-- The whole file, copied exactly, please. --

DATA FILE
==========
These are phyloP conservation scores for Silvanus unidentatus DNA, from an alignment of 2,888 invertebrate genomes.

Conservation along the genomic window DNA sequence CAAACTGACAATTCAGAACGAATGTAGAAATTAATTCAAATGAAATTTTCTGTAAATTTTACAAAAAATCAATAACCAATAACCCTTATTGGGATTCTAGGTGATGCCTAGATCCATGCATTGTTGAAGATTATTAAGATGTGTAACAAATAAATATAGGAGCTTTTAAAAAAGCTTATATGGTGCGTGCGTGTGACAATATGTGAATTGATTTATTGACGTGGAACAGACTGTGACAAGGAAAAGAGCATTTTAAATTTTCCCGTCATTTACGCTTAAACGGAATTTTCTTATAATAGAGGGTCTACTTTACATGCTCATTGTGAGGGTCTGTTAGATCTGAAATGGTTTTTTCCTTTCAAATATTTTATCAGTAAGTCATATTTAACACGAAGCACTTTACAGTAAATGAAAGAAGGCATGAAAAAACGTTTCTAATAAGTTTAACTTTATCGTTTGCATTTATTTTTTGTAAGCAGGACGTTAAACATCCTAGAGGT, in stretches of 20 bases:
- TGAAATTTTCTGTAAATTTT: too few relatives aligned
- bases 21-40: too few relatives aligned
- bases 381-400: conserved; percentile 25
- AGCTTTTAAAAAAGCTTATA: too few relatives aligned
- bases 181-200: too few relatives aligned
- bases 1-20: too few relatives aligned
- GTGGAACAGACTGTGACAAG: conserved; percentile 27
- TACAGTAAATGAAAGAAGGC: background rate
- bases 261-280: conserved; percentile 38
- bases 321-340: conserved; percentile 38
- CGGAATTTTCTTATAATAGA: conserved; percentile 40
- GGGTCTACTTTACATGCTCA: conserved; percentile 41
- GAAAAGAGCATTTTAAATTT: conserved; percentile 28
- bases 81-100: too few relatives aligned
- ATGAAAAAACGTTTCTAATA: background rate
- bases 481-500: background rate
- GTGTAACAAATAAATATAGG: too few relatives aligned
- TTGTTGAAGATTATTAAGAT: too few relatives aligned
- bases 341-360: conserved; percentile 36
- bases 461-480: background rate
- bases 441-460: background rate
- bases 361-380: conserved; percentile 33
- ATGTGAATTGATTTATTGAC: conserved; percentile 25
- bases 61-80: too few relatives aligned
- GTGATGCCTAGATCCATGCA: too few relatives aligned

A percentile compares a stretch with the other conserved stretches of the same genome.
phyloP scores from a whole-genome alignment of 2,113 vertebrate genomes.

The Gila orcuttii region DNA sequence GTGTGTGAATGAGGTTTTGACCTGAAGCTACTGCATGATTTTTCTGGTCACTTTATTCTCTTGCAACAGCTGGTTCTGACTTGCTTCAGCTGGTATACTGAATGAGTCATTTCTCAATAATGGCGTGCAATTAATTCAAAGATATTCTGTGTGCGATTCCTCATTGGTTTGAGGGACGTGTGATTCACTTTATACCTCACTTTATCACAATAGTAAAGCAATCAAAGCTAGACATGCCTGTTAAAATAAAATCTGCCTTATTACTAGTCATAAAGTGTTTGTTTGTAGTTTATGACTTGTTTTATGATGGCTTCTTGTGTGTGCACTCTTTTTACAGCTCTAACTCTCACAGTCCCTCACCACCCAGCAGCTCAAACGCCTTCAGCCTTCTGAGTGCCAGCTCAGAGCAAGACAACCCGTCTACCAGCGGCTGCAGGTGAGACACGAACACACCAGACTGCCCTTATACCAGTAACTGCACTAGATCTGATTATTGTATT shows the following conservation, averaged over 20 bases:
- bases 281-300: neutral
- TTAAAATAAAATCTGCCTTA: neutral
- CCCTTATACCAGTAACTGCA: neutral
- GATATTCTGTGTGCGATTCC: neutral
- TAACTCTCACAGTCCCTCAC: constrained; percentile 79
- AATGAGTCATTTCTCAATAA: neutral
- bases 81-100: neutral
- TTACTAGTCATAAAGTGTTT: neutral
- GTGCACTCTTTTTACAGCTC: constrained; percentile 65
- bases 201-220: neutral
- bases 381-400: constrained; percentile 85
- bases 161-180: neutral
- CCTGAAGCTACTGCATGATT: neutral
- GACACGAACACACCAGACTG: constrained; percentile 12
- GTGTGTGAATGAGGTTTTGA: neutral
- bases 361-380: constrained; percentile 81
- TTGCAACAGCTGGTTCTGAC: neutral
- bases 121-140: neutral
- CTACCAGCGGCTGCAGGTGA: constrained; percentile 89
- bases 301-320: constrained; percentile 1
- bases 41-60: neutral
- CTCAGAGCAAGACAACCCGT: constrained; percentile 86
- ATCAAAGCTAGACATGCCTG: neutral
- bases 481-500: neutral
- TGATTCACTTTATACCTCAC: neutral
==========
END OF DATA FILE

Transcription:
These are phyloP conservation scores for Silvanus unidentatus DNA, from an alignment of 2,888 invertebrate genomes.

Conservation along the genomic window DNA sequence CAAACTGACAATTCAGAACGAATGTAGAAATTAATTCAAATGAAATTTTCTGTAAATTTTACAAAAAATCAATAACCAATAACCCTTATTGGGATTCTAGGTGATGCCTAGATCCATGCATTGTTGAAGATTATTAAGATGTGTAACAAATAAATATAGGAGCTTTTAAAAAAGCTTATATGGTGCGTGCGTGTGACAATATGTGAATTGATTTATTGACGTGGAACAGACTGTGACAAGGAAAAGAGCATTTTAAATTTTCCCGTCATTTACGCTTAAACGGAATTTTCTTATAATAGAGGGTCTACTTTACATGCTCATTGTGAGGGTCTGTTAGATCTGAAATGGTTTTTTCCTTTCAAATATTTTATCAGTAAGTCATATTTAACACGAAGCACTTTACAGTAAATGAAAGAAGGCATGAAAAAACGTTTCTAATAAGTTTAACTTTATCGTTTGCATTTATTTTTTGTAAGCAGGACGTTAAACATCCTAGAGGT, in stretches of 20 bases:
- TGAAATTTTCTGTAAATTTT: too few relatives aligned
- bases 21-40: too few relatives aligned
- bases 381-400: conserved; percentile 25
- AGCTTTTAAAAAAGCTTATA: too few relatives aligned
- bases 181-200: too few relatives aligned
- bases 1-20: too few relatives aligned
- GTGGAACAGACTGTGACAAG: conserved; percentile 27
- TACAGTAAATGAAAGAAGGC: background rate
- bases 261-280: conserved; percentile 38
- bases 321-340: conserved; percentile 38
- CGGAATTTTCTTATAATAGA: conserved; percentile 40
- GGGTCTACTTTACATGCTCA: conserved; percentile 41
- GAAAAGAGCATTTTAAATTT: conserved; percentile 28
- bases 81-100: too few relatives aligned
- ATGAAAAAACGTTTCTAATA: background rate
- bases 481-500: background rate
- GTGTAACAAATAAATATAGG: too few relatives aligned
- TTGTTGAAGATTATTAAGAT: too few relatives aligned
- bases 341-360: conserved; percentile 36
- bases 461-480: background rate
- bases 441-460: background rate
- bases 361-380: conserved; percentile 33
- ATGTGAATTGATTTATTGAC: conserved; percentile 25
- bases 61-80: too few relatives aligned
- GTGATGCCTAGATCCATGCA: too few relatives aligned

A percentile compares a stretch with the other conserved stretches of the same genome.
phyloP scores from a whole-genome alignment of 2,113 vertebrate genomes.

The Gila orcuttii region DNA sequence GTGTGTGAATGAGGTTTTGACCTGAAGCTACTGCATGATTTTTCTGGTCACTTTATTCTCTTGCAACAGCTGGTTCTGACTTGCTTCAGCTGGTATACTGAATGAGTCATTTCTCAATAATGGCGTGCAATTAATTCAAAGATATTCTGTGTGCGATTCCTCATTGGTTTGAGGGACGTGTGATTCACTTTATACCTCACTTTATCACAATAGTAAAGCAATCAAAGCTAGACATGCCTGTTAAAATAAAATCTGCCTTATTACTAGTCATAAAGTGTTTGTTTGTAGTTTATGACTTGTTTTATGATGGCTTCTTGTGTGTGCACTCTTTTTACAGCTCTAACTCTCACAGTCCCTCACCACCCAGCAGCTCAAACGCCTTCAGCCTTCTGAGTGCCAGCTCAGAGCAAGACAACCCGTCTACCAGCGGCTGCAGGTGAGACACGAACACACCAGACTGCCCTTATACCAGTAACTGCACTAGATCTGATTATTGTATT shows the following conservation, averaged over 20 bases:
- bases 281-300: neutral
- TTAAAATAAAATCTGCCTTA: neutral
- CCCTTATACCAGTAACTGCA: neutral
- GATATTCTGTGTGCGATTCC: neutral
- TAACTCTCACAGTCCCTCAC: constrained; percentile 79
- AATGAGTCATTTCTCAATAA: neutral
- bases 81-100: neutral
- TTACTAGTCATAAAGTGTTT: neutral
- GTGCACTCTTTTTACAGCTC: constrained; percentile 65
- bases 201-220: neutral
- bases 381-400: constrained; percentile 85
- bases 161-180: neutral
- CCTGAAGCTACTGCATGATT: neutral
- GACACGAACACACCAGACTG: constrained; percentile 12
- GTGTGTGAATGAGGTTTTGA: neutral
- bases 361-380: constrained; percentile 81
- TTGCAACAGCTGGTTCTGAC: neutral
- bases 121-140: neutral
- CTACCAGCGGCTGCAGGTGA: constrained; percentile 89
- bases 301-320: constrained; percentile 1
- bases 41-60: neutral
- CTCAGAGCAAGACAACCCGT: constrained; percentile 86
- ATCAAAGCTAGACATGCCTG: neutral
- bases 481-500: neutral
- TGATTCACTTTATACCTCAC: neutral